Thunderhead begins in New Mexico as anthropologist Nora Kelly visits her childhood home and discovers a dated letter from her father in the family’s mailbox. The only problem is that Nora’s father vanished years ago when he was exploring the desert and searching for a fabled Native American city of Quivira, a hidden city that is allegedly made of gold. He disappeared when Nora was a young girl.
To make matters worse, when Nora is inside of her family’s abandoned home, she’s viciously attacked by two unknown creatures. They’re scared away when Nora’s neighbor, Teresa, makes an appearance, but she spots them again when she tries to drive away from the house. Before Teresa saved her, Nora heard one of the creatures mention that it wanted the letter.
After her frightening encounter at her family’s old home, Nora returns to her apartment in Santa Fe and analyzes her father’s old letter. The letter provides detailed notes about what seems like the lost Anasazi city of Quivira. The only problem is that her father was exploring southern Utah’s canyon country, a region with literally hundreds of winding canyons. She’s going to need more detailed information about her father’s path before she can hope to form an expedition to retrace his route. Read more…
Summertime is here for many school children, and a popular activity is going to amusement / theme parks, such as the Disney and Universal theme parks in central Florida.
Of course, heavy crowds, overbearing heat, and ridiculously high prices for food and beverages can make going to a theme park a rather hellish experience, and that’s without dealing with a small group of terrorists who will gladly kill everybody.
That’s basically the premise for Lincoln Child‘s thrilling novel, Utopia. At one of the most advanced and high-tech theme parks in the world, a small band of terrorists infiltrates the computer systems to cause “glitches,” and they also use explosives to add to the terror. It’s up to a computer specialist and his assistant to figure out what is happening and how to stop the terrorists before they kill everybody in the theme park.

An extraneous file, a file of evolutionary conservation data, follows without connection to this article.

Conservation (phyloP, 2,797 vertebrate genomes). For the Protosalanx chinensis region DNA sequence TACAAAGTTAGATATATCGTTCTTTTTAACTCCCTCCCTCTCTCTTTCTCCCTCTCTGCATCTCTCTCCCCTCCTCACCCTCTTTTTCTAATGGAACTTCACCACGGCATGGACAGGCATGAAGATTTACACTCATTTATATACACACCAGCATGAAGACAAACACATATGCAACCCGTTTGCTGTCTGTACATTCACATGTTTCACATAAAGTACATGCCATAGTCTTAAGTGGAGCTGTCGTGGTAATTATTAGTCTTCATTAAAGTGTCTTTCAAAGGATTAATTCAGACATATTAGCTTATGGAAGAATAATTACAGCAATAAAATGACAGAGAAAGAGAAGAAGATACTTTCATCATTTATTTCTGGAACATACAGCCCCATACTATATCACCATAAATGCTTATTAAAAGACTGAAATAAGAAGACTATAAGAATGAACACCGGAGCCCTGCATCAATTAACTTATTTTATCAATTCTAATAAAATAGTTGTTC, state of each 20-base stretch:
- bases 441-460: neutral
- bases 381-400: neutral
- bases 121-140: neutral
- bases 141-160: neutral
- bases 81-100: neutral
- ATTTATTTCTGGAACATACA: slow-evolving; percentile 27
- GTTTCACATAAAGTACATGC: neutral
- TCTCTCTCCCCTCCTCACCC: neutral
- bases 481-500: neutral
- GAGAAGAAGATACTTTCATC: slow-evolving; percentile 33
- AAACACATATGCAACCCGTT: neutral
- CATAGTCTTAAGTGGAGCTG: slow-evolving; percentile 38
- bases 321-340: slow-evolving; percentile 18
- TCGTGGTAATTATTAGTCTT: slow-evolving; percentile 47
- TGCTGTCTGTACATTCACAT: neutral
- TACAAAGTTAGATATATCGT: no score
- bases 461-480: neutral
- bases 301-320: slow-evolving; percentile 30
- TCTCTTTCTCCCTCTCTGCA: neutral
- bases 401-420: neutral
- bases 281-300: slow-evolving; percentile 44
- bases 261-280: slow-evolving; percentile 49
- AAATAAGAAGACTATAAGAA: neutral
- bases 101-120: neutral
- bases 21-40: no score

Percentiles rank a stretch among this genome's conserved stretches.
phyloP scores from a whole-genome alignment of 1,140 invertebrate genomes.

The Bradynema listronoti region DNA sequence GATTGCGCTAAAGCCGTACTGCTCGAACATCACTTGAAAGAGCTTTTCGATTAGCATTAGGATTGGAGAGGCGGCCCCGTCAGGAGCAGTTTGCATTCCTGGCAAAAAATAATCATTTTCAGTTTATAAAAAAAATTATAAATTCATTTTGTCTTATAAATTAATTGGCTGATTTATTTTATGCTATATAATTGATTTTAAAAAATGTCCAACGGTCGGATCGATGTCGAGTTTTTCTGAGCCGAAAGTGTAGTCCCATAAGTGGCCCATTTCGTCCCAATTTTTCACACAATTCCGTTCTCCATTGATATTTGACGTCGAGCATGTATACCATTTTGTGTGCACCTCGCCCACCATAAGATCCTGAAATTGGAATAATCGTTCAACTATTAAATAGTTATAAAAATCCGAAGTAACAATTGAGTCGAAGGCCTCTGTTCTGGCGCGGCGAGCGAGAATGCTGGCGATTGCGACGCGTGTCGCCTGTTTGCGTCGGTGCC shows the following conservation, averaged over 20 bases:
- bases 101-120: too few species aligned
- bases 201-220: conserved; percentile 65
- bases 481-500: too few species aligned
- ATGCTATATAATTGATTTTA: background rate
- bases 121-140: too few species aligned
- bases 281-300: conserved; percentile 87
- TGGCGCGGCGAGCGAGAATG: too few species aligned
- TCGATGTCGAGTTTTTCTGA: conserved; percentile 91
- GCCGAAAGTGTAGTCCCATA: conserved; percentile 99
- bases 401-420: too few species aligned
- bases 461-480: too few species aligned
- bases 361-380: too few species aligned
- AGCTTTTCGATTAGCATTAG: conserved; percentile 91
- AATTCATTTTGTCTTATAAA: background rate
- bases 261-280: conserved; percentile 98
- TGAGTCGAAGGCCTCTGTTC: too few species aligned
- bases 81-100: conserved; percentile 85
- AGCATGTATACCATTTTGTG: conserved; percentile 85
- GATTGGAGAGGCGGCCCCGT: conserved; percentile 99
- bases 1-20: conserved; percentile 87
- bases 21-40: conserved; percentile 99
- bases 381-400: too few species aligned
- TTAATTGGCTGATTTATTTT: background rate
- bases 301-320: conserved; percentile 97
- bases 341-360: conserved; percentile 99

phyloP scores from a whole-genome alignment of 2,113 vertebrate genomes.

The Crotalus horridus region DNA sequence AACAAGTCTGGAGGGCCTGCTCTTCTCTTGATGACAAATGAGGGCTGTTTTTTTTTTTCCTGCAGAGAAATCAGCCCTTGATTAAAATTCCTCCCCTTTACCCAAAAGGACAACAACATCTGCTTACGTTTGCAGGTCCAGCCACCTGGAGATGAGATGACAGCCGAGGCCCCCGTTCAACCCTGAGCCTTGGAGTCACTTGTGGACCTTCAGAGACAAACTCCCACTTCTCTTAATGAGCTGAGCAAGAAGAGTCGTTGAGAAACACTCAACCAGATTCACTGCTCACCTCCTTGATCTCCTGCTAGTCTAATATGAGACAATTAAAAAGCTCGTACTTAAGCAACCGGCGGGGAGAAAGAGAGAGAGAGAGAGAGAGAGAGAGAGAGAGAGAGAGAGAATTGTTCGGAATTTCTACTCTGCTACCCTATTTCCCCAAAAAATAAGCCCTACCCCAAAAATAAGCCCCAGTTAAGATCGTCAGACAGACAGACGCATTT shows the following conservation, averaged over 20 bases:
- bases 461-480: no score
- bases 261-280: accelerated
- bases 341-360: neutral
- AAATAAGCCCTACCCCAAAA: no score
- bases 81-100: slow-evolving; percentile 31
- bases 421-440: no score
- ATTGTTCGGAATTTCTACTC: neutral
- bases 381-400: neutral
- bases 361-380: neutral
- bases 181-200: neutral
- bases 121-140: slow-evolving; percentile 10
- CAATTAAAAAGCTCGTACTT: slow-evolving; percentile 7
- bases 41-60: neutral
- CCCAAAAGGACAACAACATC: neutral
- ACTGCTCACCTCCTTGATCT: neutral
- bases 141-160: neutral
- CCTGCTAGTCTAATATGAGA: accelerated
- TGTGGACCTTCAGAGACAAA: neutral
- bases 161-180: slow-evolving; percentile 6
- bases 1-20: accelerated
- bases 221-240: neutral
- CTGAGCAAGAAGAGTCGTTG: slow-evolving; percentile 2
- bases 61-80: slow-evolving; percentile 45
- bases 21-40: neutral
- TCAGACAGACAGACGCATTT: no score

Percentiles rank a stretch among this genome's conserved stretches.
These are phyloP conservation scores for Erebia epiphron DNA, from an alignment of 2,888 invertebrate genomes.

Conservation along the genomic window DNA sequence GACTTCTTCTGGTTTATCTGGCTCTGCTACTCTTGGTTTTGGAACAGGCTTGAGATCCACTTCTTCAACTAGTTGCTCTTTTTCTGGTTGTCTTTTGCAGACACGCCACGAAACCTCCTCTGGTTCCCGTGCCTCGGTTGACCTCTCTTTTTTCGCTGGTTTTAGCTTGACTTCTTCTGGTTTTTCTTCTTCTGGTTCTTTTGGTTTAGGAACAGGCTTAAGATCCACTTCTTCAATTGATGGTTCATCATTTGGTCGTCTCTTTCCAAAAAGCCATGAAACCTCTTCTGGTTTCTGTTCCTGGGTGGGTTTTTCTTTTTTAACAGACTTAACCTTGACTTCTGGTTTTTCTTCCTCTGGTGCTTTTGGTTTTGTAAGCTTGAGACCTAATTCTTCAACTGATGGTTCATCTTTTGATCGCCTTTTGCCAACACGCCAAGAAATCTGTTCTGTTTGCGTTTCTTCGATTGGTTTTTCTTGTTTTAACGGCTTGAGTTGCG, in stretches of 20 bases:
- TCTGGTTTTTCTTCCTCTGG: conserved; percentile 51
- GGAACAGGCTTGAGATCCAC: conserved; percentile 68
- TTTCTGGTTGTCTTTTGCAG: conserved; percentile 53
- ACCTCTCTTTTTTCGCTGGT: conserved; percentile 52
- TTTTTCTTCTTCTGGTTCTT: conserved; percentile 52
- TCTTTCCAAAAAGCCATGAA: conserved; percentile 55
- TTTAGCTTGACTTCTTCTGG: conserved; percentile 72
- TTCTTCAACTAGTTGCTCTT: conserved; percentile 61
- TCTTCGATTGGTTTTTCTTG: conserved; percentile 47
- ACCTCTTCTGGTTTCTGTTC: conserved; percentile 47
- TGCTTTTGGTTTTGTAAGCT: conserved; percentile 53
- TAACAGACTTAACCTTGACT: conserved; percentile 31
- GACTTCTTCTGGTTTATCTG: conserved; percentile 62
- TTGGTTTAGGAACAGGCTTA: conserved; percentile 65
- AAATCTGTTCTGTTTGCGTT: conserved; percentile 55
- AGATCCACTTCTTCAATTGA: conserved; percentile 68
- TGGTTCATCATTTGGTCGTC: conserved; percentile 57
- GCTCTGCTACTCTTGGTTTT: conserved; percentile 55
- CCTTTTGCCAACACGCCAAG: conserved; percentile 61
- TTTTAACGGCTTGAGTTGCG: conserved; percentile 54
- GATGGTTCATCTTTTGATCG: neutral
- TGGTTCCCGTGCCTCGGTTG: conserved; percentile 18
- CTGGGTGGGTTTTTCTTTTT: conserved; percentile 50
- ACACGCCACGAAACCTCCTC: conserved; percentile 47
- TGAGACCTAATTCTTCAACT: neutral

Located in the deserts of Nevada, Utopia is one of the most high-tech theme parks in the world. The entire theme park is covered by a massive dome that protects people from the outside environment, as well as providing additional effects and theming to the park. Utopia is divided into four themed areas: Camelot (medieval Europe), Gaslight (Victorian England), Callisto (a moon of Jupiter), and the Boardwalk (a New England-style turn-of-the-century Boardwalk). A fifth land, Atlantis, is currently under construction and scheduled to open in several months.
A series of portals connect the various lands to the central area, the Nexus. The portals provide a gentle transition to allow for park guests to “decompress” and better adjust to the highly themed lands, enhancing their visit to Utopia.
The workers at Utopia use a series of underground levels to operate the park and see about its day-to-day business.
Utopia opens with a prologue where a family of four is riding Notting Hill Chase, a thrill ride / roller coaster located in Gaslight. Suddenly part of the ride breaks and the ride vehicle is thrown off the track, seriously injuring the riders. Fortunately, nobody is killed.
Two weeks later, Dr. Andrew Warne, a computer and robotics specialist who has done work for Utopia, arrives at Utopia in response to a request by the park’s management. He’s there to diagnose the system and try to determine why the computer programming led to a safety failure which caused serious injury to some riders. Tagging along with Andrew Warne is his young teenage daughter, Georgia Warne. Read more…
Genetic engineering is a fascinating area of science.
It can be used to enhance food products to increase size and shelf life. It can be used to modify organisms and create new species, such as GloFish. And some day, genetic engineering may even be used to modify or enhance human beings, removing “flaws” and other nuisances.